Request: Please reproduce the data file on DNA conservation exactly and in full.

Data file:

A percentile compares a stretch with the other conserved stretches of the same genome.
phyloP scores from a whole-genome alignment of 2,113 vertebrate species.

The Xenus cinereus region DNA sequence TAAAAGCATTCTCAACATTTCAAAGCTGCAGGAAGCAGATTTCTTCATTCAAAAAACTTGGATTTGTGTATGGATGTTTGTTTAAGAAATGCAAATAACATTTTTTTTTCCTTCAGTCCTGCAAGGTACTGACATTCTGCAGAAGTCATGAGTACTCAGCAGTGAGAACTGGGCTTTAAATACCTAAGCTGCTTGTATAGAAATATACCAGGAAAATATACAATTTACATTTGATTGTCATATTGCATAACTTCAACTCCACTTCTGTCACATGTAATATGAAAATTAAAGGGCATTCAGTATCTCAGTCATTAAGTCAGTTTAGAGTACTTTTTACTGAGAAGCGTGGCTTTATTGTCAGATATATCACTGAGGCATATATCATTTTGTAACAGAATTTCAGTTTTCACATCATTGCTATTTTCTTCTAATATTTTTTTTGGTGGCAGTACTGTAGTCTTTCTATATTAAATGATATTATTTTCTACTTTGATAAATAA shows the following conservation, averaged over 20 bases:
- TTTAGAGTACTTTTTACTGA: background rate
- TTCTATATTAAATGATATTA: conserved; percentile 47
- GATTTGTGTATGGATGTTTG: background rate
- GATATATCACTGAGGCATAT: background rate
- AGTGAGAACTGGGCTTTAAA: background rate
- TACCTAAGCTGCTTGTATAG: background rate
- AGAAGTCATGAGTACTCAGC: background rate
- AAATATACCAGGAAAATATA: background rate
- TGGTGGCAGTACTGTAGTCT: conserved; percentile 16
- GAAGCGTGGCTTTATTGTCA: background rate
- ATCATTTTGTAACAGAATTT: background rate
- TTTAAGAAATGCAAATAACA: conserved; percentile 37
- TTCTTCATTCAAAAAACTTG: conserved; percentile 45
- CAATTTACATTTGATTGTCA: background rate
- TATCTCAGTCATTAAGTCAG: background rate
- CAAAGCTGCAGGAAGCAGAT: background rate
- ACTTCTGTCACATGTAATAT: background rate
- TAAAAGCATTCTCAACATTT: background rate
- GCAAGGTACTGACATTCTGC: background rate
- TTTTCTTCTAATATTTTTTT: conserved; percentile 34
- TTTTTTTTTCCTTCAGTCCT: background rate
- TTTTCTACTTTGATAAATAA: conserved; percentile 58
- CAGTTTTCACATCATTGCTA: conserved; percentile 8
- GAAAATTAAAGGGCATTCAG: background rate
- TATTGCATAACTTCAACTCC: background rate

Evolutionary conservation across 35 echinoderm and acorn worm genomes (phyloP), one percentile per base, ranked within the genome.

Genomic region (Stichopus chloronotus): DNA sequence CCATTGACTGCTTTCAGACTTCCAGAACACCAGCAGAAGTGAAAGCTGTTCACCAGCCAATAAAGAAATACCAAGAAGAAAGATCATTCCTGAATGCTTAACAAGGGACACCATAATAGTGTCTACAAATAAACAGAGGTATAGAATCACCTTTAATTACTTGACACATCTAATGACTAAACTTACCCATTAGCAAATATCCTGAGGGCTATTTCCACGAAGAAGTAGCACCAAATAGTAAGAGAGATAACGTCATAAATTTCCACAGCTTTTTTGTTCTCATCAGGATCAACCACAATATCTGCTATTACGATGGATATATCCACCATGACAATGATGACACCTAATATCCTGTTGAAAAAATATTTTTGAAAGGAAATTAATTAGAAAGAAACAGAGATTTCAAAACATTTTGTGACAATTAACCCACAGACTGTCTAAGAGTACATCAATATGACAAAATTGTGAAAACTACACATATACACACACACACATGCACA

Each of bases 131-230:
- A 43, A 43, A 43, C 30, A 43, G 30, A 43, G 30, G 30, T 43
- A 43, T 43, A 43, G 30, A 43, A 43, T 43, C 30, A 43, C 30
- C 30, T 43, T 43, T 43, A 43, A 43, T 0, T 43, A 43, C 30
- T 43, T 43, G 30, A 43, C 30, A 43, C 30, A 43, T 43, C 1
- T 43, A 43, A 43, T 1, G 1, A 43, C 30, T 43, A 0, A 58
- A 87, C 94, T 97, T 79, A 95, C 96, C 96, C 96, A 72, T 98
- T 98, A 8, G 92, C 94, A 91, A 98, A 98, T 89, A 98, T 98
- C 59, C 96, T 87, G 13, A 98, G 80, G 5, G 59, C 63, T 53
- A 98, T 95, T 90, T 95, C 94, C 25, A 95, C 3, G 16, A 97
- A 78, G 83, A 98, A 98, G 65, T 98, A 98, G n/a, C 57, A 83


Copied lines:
A percentile compares a stretch with the other conserved stretches of the same genome.
phyloP scores from a whole-genome alignment of 2,113 vertebrate species.

The Xenus cinereus region DNA sequence TAAAAGCATTCTCAACATTTCAAAGCTGCAGGAAGCAGATTTCTTCATTCAAAAAACTTGGATTTGTGTATGGATGTTTGTTTAAGAAATGCAAATAACATTTTTTTTTCCTTCAGTCCTGCAAGGTACTGACATTCTGCAGAAGTCATGAGTACTCAGCAGTGAGAACTGGGCTTTAAATACCTAAGCTGCTTGTATAGAAATATACCAGGAAAATATACAATTTACATTTGATTGTCATATTGCATAACTTCAACTCCACTTCTGTCACATGTAATATGAAAATTAAAGGGCATTCAGTATCTCAGTCATTAAGTCAGTTTAGAGTACTTTTTACTGAGAAGCGTGGCTTTATTGTCAGATATATCACTGAGGCATATATCATTTTGTAACAGAATTTCAGTTTTCACATCATTGCTATTTTCTTCTAATATTTTTTTTGGTGGCAGTACTGTAGTCTTTCTATATTAAATGATATTATTTTCTACTTTGATAAATAA shows the following conservation, averaged over 20 bases:
- TTTAGAGTACTTTTTACTGA: background rate
- TTCTATATTAAATGATATTA: conserved; percentile 47
- GATTTGTGTATGGATGTTTG: background rate
- GATATATCACTGAGGCATAT: background rate
- AGTGAGAACTGGGCTTTAAA: background rate
- TACCTAAGCTGCTTGTATAG: background rate
- AGAAGTCATGAGTACTCAGC: background rate
- AAATATACCAGGAAAATATA: background rate
- TGGTGGCAGTACTGTAGTCT: conserved; percentile 16
- GAAGCGTGGCTTTATTGTCA: background rate
- ATCATTTTGTAACAGAATTT: background rate
- TTTAAGAAATGCAAATAACA: conserved; percentile 37
- TTCTTCATTCAAAAAACTTG: conserved; percentile 45
- CAATTTACATTTGATTGTCA: background rate
- TATCTCAGTCATTAAGTCAG: background rate
- CAAAGCTGCAGGAAGCAGAT: background rate
- ACTTCTGTCACATGTAATAT: background rate
- TAAAAGCATTCTCAACATTT: background rate
- GCAAGGTACTGACATTCTGC: background rate
- TTTTCTTCTAATATTTTTTT: conserved; percentile 34
- TTTTTTTTTCCTTCAGTCCT: background rate
- TTTTCTACTTTGATAAATAA: conserved; percentile 58
- CAGTTTTCACATCATTGCTA: conserved; percentile 8
- GAAAATTAAAGGGCATTCAG: background rate
- TATTGCATAACTTCAACTCC: background rate

Evolutionary conservation across 35 echinoderm and acorn worm genomes (phyloP), one percentile per base, ranked within the genome.

Genomic region (Stichopus chloronotus): DNA sequence CCATTGACTGCTTTCAGACTTCCAGAACACCAGCAGAAGTGAAAGCTGTTCACCAGCCAATAAAGAAATACCAAGAAGAAAGATCATTCCTGAATGCTTAACAAGGGACACCATAATAGTGTCTACAAATAAACAGAGGTATAGAATCACCTTTAATTACTTGACACATCTAATGACTAAACTTACCCATTAGCAAATATCCTGAGGGCTATTTCCACGAAGAAGTAGCACCAAATAGTAAGAGAGATAACGTCATAAATTTCCACAGCTTTTTTGTTCTCATCAGGATCAACCACAATATCTGCTATTACGATGGATATATCCACCATGACAATGATGACACCTAATATCCTGTTGAAAAAATATTTTTGAAAGGAAATTAATTAGAAAGAAACAGAGATTTCAAAACATTTTGTGACAATTAACCCACAGACTGTCTAAGAGTACATCAATATGACAAAATTGTGAAAACTACACATATACACACACACACATGCACA

Each of bases 131-230:
- A 43, A 43, A 43, C 30, A 43, G 30, A 43, G 30, G 30, T 43
- A 43, T 43, A 43, G 30, A 43, A 43, T 43, C 30, A 43, C 30
- C 30, T 43, T 43, T 43, A 43, A 43, T 0, T 43, A 43, C 30
- T 43, T 43, G 30, A 43, C 30, A 43, C 30, A 43, T 43, C 1
- T 43, A 43, A 43, T 1, G 1, A 43, C 30, T 43, A 0, A 58
- A 87, C 94, T 97, T 79, A 95, C 96, C 96, C 96, A 72, T 98
- T 98, A 8, G 92, C 94, A 91, A 98, A 98, T 89, A 98, T 98
- C 59, C 96, T 87, G 13, A 98, G 80, G 5, G 59, C 63, T 53
- A 98, T 95, T 90, T 95, C 94, C 25, A 95, C 3, G 16, A 97
- A 78, G 83, A 98, A 98, G 65, T 98, A 98, G n/a, C 57, A 83